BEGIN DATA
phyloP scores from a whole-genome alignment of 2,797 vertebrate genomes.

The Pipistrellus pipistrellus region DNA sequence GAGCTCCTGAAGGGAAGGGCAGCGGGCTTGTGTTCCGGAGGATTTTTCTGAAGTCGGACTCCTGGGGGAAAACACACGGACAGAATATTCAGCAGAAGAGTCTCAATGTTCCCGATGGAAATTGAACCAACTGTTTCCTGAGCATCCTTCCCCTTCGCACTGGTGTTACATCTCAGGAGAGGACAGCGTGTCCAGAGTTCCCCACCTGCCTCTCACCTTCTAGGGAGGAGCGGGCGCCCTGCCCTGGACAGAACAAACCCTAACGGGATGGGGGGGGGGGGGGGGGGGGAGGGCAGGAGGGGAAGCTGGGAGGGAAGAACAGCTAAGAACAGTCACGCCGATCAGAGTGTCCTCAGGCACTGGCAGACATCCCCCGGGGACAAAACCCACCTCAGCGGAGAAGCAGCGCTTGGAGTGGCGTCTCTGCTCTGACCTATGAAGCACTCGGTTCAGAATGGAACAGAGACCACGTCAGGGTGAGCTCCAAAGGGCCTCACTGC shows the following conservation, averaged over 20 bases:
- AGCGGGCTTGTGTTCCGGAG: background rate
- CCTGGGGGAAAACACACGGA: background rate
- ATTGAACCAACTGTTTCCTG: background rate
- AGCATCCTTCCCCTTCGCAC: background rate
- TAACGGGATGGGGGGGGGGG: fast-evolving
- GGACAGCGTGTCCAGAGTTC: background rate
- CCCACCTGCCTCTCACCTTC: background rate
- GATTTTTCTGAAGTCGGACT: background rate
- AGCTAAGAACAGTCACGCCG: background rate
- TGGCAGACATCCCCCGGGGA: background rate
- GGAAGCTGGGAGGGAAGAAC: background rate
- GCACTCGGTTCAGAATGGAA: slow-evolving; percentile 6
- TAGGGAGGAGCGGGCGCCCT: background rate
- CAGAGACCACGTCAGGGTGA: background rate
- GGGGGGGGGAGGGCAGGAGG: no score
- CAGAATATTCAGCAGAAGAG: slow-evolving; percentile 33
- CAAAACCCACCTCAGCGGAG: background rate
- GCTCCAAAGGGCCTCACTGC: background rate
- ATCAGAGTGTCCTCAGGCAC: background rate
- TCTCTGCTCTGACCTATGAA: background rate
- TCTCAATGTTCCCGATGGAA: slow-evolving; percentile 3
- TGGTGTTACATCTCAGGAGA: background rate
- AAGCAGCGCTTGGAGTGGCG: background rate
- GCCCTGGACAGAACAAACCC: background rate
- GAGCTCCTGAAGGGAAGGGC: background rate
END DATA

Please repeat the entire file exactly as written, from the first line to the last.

phyloP scores from a whole-genome alignment of 2,797 vertebrate genomes.

The Pipistrellus pipistrellus region DNA sequence GAGCTCCTGAAGGGAAGGGCAGCGGGCTTGTGTTCCGGAGGATTTTTCTGAAGTCGGACTCCTGGGGGAAAACACACGGACAGAATATTCAGCAGAAGAGTCTCAATGTTCCCGATGGAAATTGAACCAACTGTTTCCTGAGCATCCTTCCCCTTCGCACTGGTGTTACATCTCAGGAGAGGACAGCGTGTCCAGAGTTCCCCACCTGCCTCTCACCTTCTAGGGAGGAGCGGGCGCCCTGCCCTGGACAGAACAAACCCTAACGGGATGGGGGGGGGGGGGGGGGGGGAGGGCAGGAGGGGAAGCTGGGAGGGAAGAACAGCTAAGAACAGTCACGCCGATCAGAGTGTCCTCAGGCACTGGCAGACATCCCCCGGGGACAAAACCCACCTCAGCGGAGAAGCAGCGCTTGGAGTGGCGTCTCTGCTCTGACCTATGAAGCACTCGGTTCAGAATGGAACAGAGACCACGTCAGGGTGAGCTCCAAAGGGCCTCACTGC shows the following conservation, averaged over 20 bases:
- AGCGGGCTTGTGTTCCGGAG: background rate
- CCTGGGGGAAAACACACGGA: background rate
- ATTGAACCAACTGTTTCCTG: background rate
- AGCATCCTTCCCCTTCGCAC: background rate
- TAACGGGATGGGGGGGGGGG: fast-evolving
- GGACAGCGTGTCCAGAGTTC: background rate
- CCCACCTGCCTCTCACCTTC: background rate
- GATTTTTCTGAAGTCGGACT: background rate
- AGCTAAGAACAGTCACGCCG: background rate
- TGGCAGACATCCCCCGGGGA: background rate
- GGAAGCTGGGAGGGAAGAAC: background rate
- GCACTCGGTTCAGAATGGAA: slow-evolving; percentile 6
- TAGGGAGGAGCGGGCGCCCT: background rate
- CAGAGACCACGTCAGGGTGA: background rate
- GGGGGGGGGAGGGCAGGAGG: no score
- CAGAATATTCAGCAGAAGAG: slow-evolving; percentile 33
- CAAAACCCACCTCAGCGGAG: background rate
- GCTCCAAAGGGCCTCACTGC: background rate
- ATCAGAGTGTCCTCAGGCAC: background rate
- TCTCTGCTCTGACCTATGAA: background rate
- TCTCAATGTTCCCGATGGAA: slow-evolving; percentile 3
- TGGTGTTACATCTCAGGAGA: background rate
- AAGCAGCGCTTGGAGTGGCG: background rate
- GCCCTGGACAGAACAAACCC: background rate
- GAGCTCCTGAAGGGAAGGGC: background rate